How to tell if your child or baby has allergies
Children and babies are prone to colds, sniffles and bugs, so it’s normal if sometimes you notice them coughing or sneezing. Sometimes parents can confuse the symptoms of a cold or flu, with an allergic reaction. An allergy is not just an annoying experience for your little one but could be dangerous. In some cases it can even cause a severe reaction – anaphylactic shock, which includes symptoms such as swelling and difficulty in breathing. Learn how to differentiate a cold or an upset stomach and allergy, by understanding the triggers and symptoms.
It is a lovely that your child has a pet friend to grow up with, but sometimes they may have an allergic reaction to his/her pet. It is an immune reaction to animal saliva, urine or dander (hair itself isn’t an allergen, but it may “pick up” some other allergens from its environment). The symptoms are watery eyes, runny nose, sneezing, wheezing and coughing. Majority of asthma cases are triggered by an animal allergy in early childhood, so be sure to consult a doctor. Also, if the allergen comes in contact with child’s skin, allergy may display as a rush.
When it comes to babies with food allergies, or sensitivities,be sure to introduce need foods slowing to determine if they are allergic. The most common food allergens for children are milk and peanuts. Other triggers can also be fish, shellfish, eggs, tree nuts, wheat and soy. Peanuts, shellfish, fish and tree nuts allergies that usually last a lifetime and cause the most severe reactions. Many times allergies such as milk and eggs are often outgrown.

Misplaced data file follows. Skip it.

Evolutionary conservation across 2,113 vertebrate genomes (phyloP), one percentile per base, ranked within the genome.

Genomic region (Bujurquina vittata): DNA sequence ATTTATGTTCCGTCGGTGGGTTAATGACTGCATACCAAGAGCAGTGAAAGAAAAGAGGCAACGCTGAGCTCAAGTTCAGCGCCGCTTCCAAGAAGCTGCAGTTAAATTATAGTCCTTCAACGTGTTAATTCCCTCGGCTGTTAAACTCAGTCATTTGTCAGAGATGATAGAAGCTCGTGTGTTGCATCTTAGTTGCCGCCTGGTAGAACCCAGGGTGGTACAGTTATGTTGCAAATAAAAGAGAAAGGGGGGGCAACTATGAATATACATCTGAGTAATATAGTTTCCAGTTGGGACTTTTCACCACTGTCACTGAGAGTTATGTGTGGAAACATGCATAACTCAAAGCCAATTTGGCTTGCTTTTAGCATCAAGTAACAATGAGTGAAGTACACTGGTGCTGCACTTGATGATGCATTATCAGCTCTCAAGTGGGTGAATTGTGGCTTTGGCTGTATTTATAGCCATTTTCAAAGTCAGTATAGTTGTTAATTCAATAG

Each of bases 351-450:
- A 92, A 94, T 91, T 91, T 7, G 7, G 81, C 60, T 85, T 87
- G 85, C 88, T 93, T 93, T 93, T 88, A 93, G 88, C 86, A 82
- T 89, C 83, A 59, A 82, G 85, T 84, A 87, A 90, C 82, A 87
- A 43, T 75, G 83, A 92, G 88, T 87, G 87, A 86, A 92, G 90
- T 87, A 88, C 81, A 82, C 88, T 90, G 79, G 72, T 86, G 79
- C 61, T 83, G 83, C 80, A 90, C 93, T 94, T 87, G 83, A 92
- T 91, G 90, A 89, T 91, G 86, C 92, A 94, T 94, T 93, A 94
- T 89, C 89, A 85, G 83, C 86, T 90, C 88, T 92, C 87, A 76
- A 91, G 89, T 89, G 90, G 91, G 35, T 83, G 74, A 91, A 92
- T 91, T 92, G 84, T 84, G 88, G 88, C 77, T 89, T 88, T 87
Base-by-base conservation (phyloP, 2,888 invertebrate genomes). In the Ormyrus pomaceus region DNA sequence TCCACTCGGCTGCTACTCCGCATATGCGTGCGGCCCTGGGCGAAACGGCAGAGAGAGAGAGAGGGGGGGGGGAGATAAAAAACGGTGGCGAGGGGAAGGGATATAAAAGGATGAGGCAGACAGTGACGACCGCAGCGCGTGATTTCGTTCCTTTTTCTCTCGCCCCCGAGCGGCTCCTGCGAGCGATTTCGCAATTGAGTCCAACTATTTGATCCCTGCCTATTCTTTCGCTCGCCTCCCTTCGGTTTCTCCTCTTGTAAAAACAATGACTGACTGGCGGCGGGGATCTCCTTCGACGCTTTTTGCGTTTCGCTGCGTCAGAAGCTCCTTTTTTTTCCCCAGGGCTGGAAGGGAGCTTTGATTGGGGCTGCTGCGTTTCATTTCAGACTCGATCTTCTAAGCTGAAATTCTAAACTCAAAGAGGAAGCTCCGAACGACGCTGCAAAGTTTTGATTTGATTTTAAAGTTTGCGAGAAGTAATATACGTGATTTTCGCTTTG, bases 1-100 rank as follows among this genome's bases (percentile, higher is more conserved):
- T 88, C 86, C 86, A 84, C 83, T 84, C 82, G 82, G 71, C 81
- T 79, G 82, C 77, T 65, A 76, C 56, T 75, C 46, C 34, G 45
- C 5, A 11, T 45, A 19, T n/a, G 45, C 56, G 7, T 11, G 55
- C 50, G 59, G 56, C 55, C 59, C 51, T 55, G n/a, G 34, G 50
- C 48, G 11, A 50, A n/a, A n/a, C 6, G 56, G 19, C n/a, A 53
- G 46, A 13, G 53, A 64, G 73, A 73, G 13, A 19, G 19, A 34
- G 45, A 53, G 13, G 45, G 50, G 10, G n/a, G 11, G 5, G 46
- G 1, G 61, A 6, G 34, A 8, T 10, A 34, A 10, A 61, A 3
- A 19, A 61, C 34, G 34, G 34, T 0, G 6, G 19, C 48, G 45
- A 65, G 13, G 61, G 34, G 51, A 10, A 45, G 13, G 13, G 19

Cosmetic products allergies
When the allergen is cosmetic product the reaction is usually reflected on a child’s skin. Skin allergies are demonstrated in several forms: allergic rash, eczema and swelling (insect bite). Eczema is a rush on the face and head which can spread to the arms and torso. It can be caused by rough fabrics, soaps, shampoos and creams, detergents and some food. An allergic rush is reflected after a kid touches something he/she is allergic to (cosmetics, oak, nickel, etc.). The best way to prevent this sort of allergies is to avoid possible triggers and switch to organic skin care.
Pollen and grass allergies
Children may also be exposed to seasonal allergies (hay fever ), but they don’t usually appear until a child is at least 3 years old. The symptoms that can indicate your kid is facing with seasonal allergy are sneezing, coughing, itchy nose and throat, runny nose and congestion. If you notice them every year at the same time, you can be sure that your child is allergic. When a child, beside these symptoms, has short of breath and wheezing, the allergy might have evolved to asthma.
Dust and mites allergy
Dust itself isn’t an allergen, but its inhabitants – dust mites. Yes, those microscopic creatures may harm your child. Mites are, in fact, one of the most common causes of asthma attacks worldwide. When your kid inhales dust mites it can cause an allergic reaction. There are some steps which you can take to minimize a child’s exposure to this allergen: remove items that attract the dust, obtain an air filter for a child’s room and use a vacuum cleaner that has special filter for preventing the dust to fly around.
For a child, facing an allergy may be far more annoying and difficult than for an adult. Make sure you have an understanding of what your little one is going through and consult a specialist to learn how to make the allergic reaction more bearable.
Guest post by Kelly Brook